For years and years, my roommate was a struggling actress, so I spent a fair amount of time hanging around the theater after shows, listening to the actors talk to the audience. The two of us always laughed at that question every actor is eventually asked: how do you remember all those words? I suspect I’m going to do something similar as I talk about N.K. Jemisin’s The Obelisk Gate: how can something as large and complex as this story exist in her head, and how does she manage to tell it to me so beautifully? I can’t stand how much I love The Broken Earth trilogy so far.
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The Obelisk Gate, like its award-vying predecessor The Fifth Season, feels big. More than that, the books feel complex, like a metal-and-stone orrery charting the entirety of the Stillness, the continent upon which they are set: its world and sky, the layers of its past, and much that occurs under the skin of its people. The first book starts at the apocalypse, one final ending on a world whose geology brings them as regularly as the tides. A man, an orogene with the power to move earth and metal, raises his hands and splits the world asunder. The people of Stillness are used to such endings—a few years, a decade or two of scarcity and monsters—but this “Fifth Season” could last millennia.
The Fifth Season follows several people through the complex and shifting history that leads up to the cataclysm, and into the first months of the newly broken earth. In The Obelisk Gate, we live through the deepening horror of how well and truly destroyed everything and everyone is, whoo boy. The twining plots follow Essun and Nassun, mother and daughter orogenes separated at the end of the world (though actually, crucially, just before). We know that Essun’s husband, Nassun’s father, kicked Nassun’s brother to death when he found out the boy was magically gifted (like Essun, like Nassun). He took Nassun away from her mother in order to “cure” her of her orogeny. After the cataclysm (the murder of her son, the cracking of the world), Essun walks an ash-filled road to find her surviving child.
As the story resumes, it wends backwards, joining father and daughter on the road, traveling south. Nassun had always had a difficult relationship with her mother, who trained her in her secret orogeny with a strict and striking hand. It seemed impossible that her gentle father would react violently to the discovery of their powers, until it happened. Her father is likewise broken by his violence, and his relationship with the girl feels wobbly and dangerous. They meet up with a man from her mother’s past, a teacher of sorts, though he is also altered and dangerous—maybe even more dangerous than he was when he knew Essun. Nassun is a still point in the middle of truly terrifying currents.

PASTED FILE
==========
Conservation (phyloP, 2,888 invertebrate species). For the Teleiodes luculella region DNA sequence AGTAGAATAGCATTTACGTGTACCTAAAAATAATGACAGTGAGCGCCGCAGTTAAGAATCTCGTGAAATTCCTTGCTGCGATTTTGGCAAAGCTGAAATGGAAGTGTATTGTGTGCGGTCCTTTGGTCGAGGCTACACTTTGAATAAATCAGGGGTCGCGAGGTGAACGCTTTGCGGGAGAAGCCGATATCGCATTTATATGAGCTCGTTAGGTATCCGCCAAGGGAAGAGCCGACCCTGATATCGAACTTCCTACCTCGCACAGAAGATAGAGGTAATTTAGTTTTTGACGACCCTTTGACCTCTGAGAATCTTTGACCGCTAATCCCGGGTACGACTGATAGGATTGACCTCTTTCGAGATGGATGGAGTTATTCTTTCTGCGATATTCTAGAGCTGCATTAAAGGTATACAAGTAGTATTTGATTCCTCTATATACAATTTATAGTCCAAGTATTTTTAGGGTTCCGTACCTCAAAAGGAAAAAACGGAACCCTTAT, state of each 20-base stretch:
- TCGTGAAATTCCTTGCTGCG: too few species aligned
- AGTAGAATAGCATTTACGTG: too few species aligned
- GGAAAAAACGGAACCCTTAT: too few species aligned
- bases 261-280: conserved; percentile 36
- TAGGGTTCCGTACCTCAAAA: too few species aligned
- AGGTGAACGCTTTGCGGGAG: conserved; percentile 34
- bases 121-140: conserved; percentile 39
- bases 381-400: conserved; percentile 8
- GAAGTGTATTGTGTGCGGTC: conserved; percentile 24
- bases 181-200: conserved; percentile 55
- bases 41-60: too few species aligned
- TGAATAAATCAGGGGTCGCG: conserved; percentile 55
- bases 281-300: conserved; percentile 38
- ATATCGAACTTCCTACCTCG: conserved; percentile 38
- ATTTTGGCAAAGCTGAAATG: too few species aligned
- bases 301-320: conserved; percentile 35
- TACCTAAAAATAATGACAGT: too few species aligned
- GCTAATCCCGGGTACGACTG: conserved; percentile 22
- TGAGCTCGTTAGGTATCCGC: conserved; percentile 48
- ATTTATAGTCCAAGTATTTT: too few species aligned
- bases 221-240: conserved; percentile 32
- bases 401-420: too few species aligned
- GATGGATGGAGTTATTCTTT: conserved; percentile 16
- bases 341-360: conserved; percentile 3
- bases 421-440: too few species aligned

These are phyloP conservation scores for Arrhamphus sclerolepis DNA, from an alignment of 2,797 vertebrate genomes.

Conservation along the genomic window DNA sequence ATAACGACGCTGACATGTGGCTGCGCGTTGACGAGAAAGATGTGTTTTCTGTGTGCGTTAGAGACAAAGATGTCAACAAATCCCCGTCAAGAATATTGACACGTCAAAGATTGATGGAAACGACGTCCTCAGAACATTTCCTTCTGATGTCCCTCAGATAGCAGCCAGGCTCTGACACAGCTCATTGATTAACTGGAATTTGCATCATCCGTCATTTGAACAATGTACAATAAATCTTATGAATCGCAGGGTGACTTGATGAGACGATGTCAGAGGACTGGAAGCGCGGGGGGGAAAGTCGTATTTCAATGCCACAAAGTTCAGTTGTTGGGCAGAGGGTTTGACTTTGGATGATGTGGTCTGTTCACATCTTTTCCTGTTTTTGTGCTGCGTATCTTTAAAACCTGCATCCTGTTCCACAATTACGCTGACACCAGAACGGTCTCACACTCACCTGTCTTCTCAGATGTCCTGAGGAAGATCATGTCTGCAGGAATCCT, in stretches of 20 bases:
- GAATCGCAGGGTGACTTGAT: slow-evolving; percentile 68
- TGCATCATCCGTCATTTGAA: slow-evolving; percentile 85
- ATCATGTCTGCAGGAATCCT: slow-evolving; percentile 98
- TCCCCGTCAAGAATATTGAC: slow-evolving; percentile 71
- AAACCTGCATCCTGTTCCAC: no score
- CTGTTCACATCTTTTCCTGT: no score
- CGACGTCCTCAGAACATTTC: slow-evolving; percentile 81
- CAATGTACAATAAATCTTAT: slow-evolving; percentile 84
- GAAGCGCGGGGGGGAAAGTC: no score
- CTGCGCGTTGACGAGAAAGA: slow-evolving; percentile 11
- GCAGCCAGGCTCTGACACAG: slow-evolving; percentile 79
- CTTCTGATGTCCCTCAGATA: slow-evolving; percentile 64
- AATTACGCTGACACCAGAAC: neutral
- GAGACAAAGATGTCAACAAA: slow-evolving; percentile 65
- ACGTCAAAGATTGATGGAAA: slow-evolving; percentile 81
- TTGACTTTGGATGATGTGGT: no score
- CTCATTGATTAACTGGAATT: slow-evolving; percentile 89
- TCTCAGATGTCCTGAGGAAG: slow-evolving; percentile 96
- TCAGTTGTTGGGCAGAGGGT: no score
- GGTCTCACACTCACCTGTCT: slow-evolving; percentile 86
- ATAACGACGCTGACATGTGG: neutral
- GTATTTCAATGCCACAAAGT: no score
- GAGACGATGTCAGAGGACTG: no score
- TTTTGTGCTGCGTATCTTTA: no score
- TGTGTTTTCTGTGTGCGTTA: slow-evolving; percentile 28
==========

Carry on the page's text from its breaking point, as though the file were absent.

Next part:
When we last saw her, Essun had been taken in by a community that at least nominally accepted roggas (as orogenes are called, derisively.) The community lives in a geode deep in the earth, a structure undoubtedly of ancient and occult origin. She and her travelling companions—a boy who is not a child, and a woman who has strange talents of her own—attempt to fit in, to grieve and survive this bleak new world. Essen also finds someone from her past: a teacher of sorts, a lover, the strongest orogene in the world. The man who broke the world as it broke him.
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There’s a lot about teachers and students, parents and children in this novel. Essun was tutored in her orogeny in a system that was functionally municipal slavery: orogenes brought together in an order, the Fulcrum, which nurtured their often prodigious talents and controlled every aspect of their lives. For the good of the orogene, or so said—but then also, the good of the country, as the captive orogenes quelled earthquakes and shaped the continent. The Fifth Season charts Essun’s path into and out of the Fulcrum’s brutal instruction. Her daughter, Nassun, though a “wild rogga” (an orogenes not Fulcrum-trained) was still tutored in the Fulcrum’s harsh methods by her mother, in secret. The truly horrible things done by orogenes, by herself, confirm for Essun how necessary such instruction is.
But as Nassun moves through the broken earth, with her broken father and her mother’s broken tutor, she begins to learn her orogeny in ways the Fulcrum never understood. Essun is likewise confronted by her past and the limits of her understanding of her own power. They two also begin to understand why Stillness is beset with Seasons, why the world keeps ending and ending, and how they may begin to heal it. The environment they inhabit isn’t a hopeful one—darkening with ash, dying—and no revelation or understanding of it is going to be simple and easy. There’s no easy fix. But there exists a glimmer of hope regardless, as Essun and Nassun progress through the terrible and shattering events of this mid-trilogy installment. (Which is, you know, a little messed up, because some of the stuff they do along the way is awful. In another book, our protagonists would be villains.)
The Fifth Season was absolutely dazzling in its complex structure and origami plot; I shivered as it folded to reveal itself at the end. The Obelisk Gate is no less effective, but its impact is felt at a deeper level—down under the skin, deep in the viscera of this broken earth.